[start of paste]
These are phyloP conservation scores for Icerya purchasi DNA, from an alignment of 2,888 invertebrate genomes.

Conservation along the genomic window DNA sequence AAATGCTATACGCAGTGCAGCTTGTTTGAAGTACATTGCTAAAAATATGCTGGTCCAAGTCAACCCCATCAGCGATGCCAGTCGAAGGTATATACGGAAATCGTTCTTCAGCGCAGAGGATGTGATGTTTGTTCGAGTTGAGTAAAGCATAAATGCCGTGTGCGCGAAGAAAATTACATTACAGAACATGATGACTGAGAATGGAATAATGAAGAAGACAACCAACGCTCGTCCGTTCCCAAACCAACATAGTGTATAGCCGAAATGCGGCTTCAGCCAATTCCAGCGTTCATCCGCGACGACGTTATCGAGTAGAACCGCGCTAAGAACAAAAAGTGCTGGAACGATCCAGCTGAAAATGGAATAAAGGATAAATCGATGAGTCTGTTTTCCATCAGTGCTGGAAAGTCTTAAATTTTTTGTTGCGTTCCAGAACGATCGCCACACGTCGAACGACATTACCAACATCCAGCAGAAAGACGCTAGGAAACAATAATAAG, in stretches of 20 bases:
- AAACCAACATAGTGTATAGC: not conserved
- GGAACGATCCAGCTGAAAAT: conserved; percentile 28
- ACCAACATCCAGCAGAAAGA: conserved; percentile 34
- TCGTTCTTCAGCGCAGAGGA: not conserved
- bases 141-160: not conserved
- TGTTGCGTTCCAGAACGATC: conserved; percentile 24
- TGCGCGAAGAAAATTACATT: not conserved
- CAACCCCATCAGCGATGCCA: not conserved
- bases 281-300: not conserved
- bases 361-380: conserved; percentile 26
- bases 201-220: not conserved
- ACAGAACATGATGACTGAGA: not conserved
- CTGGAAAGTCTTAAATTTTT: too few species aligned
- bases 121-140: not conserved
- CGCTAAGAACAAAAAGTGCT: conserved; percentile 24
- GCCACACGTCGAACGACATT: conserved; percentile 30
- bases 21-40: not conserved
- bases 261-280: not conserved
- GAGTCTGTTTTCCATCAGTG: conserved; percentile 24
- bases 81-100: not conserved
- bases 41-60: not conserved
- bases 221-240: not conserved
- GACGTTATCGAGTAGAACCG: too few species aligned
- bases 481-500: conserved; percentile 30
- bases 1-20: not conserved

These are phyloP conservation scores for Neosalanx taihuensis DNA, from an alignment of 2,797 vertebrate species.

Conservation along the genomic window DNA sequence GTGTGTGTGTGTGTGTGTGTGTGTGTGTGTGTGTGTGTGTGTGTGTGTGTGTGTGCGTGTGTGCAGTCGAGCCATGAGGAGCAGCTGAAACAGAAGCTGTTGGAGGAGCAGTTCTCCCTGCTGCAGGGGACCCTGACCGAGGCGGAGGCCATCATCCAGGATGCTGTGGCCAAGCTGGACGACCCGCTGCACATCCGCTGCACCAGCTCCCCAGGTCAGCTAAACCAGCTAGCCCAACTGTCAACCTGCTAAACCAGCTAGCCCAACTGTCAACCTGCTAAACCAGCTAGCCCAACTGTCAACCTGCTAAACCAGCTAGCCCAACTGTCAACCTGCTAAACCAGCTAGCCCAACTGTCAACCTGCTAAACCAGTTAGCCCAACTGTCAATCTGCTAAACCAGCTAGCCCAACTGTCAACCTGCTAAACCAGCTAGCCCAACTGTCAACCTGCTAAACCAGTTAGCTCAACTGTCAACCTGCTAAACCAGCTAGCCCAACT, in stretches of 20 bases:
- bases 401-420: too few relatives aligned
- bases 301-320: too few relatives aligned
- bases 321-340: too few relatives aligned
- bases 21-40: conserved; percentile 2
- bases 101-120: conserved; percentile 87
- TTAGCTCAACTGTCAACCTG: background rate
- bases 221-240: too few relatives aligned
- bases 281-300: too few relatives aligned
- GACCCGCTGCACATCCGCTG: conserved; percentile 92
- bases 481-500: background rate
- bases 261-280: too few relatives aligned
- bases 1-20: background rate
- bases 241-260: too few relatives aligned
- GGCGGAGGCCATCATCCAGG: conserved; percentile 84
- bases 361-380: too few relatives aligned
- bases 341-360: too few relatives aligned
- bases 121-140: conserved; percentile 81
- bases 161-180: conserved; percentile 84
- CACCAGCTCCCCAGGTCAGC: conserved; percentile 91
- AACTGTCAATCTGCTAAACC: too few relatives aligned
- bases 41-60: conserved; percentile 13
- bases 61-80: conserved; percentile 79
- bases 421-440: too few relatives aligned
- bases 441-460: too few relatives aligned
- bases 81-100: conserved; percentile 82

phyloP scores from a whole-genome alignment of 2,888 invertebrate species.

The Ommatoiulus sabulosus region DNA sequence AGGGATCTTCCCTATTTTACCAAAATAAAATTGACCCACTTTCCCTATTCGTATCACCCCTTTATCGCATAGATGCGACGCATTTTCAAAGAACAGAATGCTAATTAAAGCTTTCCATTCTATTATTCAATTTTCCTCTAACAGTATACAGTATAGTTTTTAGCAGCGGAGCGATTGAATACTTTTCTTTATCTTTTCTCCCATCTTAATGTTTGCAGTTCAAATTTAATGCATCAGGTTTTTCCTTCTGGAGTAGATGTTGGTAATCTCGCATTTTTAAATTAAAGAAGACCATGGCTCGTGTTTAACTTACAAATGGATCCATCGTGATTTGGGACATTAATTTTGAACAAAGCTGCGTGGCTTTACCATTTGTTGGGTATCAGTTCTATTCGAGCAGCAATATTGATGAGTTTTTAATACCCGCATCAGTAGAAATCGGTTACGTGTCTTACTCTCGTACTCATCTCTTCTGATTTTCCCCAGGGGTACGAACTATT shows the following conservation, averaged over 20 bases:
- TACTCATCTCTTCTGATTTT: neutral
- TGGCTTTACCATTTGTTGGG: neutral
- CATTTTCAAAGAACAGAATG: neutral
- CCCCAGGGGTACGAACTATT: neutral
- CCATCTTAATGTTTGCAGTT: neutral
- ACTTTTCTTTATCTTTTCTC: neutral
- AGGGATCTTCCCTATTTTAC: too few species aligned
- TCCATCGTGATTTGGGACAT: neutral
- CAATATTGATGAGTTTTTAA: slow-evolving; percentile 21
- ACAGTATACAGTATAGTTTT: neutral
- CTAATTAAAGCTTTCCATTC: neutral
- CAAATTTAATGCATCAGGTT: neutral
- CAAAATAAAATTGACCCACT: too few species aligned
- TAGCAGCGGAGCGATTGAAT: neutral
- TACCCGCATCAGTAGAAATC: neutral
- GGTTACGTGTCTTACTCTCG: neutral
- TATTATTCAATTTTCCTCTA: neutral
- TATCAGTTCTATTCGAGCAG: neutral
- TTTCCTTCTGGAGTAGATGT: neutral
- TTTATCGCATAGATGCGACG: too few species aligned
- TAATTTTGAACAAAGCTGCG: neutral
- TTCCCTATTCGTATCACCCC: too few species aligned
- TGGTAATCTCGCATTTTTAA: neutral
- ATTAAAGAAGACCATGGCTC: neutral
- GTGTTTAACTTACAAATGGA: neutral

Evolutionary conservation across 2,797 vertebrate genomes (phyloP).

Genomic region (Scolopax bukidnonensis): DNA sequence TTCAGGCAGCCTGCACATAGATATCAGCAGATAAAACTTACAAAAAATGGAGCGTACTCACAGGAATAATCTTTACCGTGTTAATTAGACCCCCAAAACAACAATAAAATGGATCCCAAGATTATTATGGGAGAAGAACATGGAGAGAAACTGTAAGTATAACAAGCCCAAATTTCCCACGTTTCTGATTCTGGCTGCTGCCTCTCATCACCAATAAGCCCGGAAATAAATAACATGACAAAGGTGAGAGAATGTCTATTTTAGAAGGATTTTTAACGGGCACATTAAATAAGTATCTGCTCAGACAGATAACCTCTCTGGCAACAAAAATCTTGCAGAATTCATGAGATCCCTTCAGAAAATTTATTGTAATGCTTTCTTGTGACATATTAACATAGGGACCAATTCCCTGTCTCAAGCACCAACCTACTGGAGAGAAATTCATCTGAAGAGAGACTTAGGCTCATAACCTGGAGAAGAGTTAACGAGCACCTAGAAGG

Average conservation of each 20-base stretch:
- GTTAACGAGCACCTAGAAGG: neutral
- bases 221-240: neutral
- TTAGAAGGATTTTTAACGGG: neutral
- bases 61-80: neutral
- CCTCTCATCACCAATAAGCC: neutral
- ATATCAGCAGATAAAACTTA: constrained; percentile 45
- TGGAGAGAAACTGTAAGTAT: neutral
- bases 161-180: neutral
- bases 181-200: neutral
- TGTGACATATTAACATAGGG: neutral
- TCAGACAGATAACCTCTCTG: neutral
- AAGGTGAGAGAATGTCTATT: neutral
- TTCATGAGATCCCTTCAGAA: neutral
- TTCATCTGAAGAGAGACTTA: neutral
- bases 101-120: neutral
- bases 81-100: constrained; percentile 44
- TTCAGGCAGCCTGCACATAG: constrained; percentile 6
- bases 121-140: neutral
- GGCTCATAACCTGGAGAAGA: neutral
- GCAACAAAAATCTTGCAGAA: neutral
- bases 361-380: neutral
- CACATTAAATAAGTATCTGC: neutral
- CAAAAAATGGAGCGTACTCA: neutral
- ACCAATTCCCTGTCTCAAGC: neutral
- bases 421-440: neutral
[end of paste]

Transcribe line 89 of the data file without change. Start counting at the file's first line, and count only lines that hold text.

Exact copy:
- CCTCTCATCACCAATAAGCC: neutral